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21st of October 2018

Politics



Fran O'Sullivan: Winston Peters, Jacinda Ardern - It's time for a conversation

COMMENT:

Jacinda Ardern and Winston Peters... (please) get into a room and sort out your policy differences away from the daily news cycle.

The reason business has lost confidence is frankly due to the uncertainty coming out of the Beehive.

The Coalition — there I have said it — needs to knuckle down and get some concerted runs on the board... fast.

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Neither of you are helping matters at this point.

There will be much riding on Ardern's strategic speech tomorrow where she will endeavour to bring together the objectives of all the disparate policies and working groups into a semblance of coherence.

But it is not too late for Ardern and Peters to present a united front as happened when the "Labour-led Coalition Government" was announced following the post-election coalition negotiations.

An obvious peace pact — even if contrived — would be useful symbolism right now, together with a demonstration of purposeful leadership from both political leaders.

Headlines over the past fortnight suggest the Government is bickering over what, in some cases, are really mere sideshows such as the refugee quota.

With all due respect, such a matter is not way up the hierarchy of concerns that Labour and NZ First pledged to address.

Nearly one year on from the 2017 election, New Zealanders are still looking to the Government to address the major social deficit that National bequeathed after its nine years in power.

The big issues: Housing New Zealanders, dealing with poverty and the homeless, getting a focus on infrastructure, reducing net immigration, improving health and education, and preparing for the future of work are critical.

But they are getting lost in the detritus of Government.

Internationally, how New Zealand forges its way, in an environment of increasing protectionism, and ensures our companies enjoy the best possible regulatory environment to help them thrive, should also be centre stage.

Instead, the Government has outsourced too much to working groups and is in danger of falling prone to "paralysis by analysis".

Even the Tax Working Group's draft report is still sitting in front of Cabinet.

It has been left to chairman Sir Michael Cullen to announce that it has (so far) not recommended a capital gains tax.

This report should have been published by now so that Sir Michael and his team can go into the next round of consultation and produce independent recommendations that have not been "schooled" by Labour's own policy objectives.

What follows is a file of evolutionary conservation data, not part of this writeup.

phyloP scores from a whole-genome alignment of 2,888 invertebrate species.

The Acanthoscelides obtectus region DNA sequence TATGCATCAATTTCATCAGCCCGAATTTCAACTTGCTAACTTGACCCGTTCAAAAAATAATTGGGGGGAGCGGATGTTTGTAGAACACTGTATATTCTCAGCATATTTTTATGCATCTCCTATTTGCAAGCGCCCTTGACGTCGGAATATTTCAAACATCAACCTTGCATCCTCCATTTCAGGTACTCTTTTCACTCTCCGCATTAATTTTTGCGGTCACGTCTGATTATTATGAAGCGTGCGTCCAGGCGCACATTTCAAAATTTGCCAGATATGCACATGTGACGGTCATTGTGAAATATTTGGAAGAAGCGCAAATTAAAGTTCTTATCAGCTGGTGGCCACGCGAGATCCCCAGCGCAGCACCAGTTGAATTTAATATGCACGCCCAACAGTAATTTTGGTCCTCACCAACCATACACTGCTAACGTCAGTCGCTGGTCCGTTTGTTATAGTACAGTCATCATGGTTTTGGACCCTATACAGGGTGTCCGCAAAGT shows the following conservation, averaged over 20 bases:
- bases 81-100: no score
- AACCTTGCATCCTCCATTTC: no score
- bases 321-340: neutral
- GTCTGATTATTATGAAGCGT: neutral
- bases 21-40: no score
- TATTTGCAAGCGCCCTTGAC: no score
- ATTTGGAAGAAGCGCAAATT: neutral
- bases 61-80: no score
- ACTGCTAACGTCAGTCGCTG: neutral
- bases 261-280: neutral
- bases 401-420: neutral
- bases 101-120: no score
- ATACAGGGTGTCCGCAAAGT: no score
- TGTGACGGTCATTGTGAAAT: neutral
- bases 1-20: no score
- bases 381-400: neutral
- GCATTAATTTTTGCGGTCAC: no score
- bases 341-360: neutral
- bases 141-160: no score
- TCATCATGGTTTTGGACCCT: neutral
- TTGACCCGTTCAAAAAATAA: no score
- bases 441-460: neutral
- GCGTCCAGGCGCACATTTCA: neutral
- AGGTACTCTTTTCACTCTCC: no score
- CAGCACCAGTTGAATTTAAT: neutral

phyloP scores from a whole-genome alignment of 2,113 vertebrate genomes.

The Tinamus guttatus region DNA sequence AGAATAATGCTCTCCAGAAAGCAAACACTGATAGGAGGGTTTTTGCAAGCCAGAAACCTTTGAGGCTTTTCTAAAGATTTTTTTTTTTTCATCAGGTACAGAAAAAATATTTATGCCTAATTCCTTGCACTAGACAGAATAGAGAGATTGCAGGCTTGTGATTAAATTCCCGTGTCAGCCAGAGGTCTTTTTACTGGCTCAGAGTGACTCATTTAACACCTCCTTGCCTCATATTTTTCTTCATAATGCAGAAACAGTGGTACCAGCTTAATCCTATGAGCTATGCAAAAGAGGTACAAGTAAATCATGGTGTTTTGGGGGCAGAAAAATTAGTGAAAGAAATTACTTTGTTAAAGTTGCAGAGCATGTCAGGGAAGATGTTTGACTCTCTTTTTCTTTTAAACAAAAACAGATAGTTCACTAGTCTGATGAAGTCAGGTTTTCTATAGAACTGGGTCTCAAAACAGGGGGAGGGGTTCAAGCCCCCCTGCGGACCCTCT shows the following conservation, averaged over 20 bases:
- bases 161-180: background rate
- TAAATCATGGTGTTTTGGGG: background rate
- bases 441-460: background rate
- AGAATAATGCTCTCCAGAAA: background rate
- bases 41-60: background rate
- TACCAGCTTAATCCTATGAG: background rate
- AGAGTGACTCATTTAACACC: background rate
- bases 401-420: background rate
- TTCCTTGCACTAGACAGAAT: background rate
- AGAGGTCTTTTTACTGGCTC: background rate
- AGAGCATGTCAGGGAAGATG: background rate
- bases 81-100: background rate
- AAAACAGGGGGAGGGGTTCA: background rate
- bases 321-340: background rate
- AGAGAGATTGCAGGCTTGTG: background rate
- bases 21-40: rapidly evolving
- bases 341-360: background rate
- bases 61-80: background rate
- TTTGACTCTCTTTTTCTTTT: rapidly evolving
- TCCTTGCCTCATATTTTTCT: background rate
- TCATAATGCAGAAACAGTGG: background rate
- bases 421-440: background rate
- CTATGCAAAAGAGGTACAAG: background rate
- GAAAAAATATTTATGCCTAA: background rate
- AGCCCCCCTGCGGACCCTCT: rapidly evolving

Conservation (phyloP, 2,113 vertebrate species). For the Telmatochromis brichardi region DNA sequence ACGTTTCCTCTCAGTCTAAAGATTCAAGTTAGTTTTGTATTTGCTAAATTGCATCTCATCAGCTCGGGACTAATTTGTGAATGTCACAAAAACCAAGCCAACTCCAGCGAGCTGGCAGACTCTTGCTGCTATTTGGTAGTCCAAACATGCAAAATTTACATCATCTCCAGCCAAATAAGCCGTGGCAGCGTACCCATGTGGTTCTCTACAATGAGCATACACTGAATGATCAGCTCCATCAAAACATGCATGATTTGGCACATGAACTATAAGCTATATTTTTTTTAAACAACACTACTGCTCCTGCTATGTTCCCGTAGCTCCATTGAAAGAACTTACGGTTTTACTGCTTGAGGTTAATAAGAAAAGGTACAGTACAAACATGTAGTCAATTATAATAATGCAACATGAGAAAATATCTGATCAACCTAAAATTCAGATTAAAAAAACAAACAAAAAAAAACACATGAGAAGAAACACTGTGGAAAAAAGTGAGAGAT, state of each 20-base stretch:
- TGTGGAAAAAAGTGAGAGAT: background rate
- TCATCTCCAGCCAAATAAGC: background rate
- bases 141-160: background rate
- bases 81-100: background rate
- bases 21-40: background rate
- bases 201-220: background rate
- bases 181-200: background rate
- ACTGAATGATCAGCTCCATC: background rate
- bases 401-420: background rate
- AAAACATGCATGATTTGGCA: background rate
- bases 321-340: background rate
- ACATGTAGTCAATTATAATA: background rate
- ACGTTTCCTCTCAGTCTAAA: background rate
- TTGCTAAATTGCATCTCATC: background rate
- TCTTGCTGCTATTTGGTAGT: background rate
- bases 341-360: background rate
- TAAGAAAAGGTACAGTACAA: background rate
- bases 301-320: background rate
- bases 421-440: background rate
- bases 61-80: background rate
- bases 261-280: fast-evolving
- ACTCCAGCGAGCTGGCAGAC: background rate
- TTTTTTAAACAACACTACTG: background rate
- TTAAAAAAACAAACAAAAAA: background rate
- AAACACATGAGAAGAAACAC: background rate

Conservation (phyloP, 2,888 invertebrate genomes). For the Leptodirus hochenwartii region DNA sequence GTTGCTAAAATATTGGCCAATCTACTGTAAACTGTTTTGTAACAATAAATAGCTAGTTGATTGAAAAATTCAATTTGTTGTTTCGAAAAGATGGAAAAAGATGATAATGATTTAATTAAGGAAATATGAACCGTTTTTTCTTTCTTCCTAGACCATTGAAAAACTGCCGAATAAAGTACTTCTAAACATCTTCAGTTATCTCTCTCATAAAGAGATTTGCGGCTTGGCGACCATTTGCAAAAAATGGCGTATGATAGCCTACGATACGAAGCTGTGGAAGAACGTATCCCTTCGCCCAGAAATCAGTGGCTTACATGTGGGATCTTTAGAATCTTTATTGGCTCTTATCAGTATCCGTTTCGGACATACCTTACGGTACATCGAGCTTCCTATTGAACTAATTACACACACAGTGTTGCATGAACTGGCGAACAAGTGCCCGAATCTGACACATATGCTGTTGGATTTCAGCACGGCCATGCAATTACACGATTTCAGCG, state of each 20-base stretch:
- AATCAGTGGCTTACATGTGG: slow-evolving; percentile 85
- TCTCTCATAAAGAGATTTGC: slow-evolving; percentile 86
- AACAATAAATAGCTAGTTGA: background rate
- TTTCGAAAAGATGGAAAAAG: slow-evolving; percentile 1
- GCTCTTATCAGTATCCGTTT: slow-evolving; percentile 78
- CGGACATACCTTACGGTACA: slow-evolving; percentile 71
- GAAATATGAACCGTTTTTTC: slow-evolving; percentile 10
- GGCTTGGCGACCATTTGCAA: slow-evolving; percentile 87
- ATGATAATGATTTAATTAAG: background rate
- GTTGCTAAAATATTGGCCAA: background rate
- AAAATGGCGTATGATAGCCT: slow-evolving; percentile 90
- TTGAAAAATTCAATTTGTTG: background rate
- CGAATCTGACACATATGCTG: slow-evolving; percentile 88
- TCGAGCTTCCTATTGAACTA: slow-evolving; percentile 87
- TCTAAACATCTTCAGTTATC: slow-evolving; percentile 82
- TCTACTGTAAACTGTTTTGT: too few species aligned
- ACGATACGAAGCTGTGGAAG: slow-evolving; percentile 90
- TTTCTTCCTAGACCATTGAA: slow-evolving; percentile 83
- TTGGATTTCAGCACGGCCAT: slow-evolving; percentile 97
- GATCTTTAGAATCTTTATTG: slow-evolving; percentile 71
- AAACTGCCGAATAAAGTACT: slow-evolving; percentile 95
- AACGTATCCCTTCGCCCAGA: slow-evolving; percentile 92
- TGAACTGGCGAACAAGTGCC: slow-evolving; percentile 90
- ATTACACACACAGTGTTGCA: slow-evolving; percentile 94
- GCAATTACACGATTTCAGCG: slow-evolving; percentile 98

The failure to publish the report does not augur well for the outcomes of all the other working groups.

Also the failure of the senior members of the Government to listen to feedback on crucial policies that affect business — including the Employment Relations Amendment bill — upsets those that hold the belief that a Government should act in the interests of all New Zealanders. Not just Labour's paymaster and apparent ultimate controller — the union movement.

Let me stress, the headlines over the past week pointing to differences over what, in the grand scheme of things, should simply be agreed around the Cabinet table is self-defeating.

Sure, it helps Peters' position with NZ First as a moderating influence on Labour's worst excesses.

And when it comes to the employment legislation, small business will thank NZ First if it does moderate changes that smaller businesses find difficult to absorb.

But if the Government does not listen to business feedback on major policies that affect their revenues, it will result in some constraining their operations and shelving investment plans.

It did listen when it came to moderating the ban on foreigners investing in New Zealand residential housing.

But it is a pity that NZ First's moderating influence did not happen before the oil and gas "ban" was unilaterally imposed earlier in the year.

I have frequently described the Government as "Labour-led", thinking that Ardern would have the upper hand in any policy wrangle with Peters.

He has firmly disabused journalists of that notion.

The Government is not Labour-led. It is a Coalition.

This is not the time for ideology.

But pragmatism.

A "reset" is needed.

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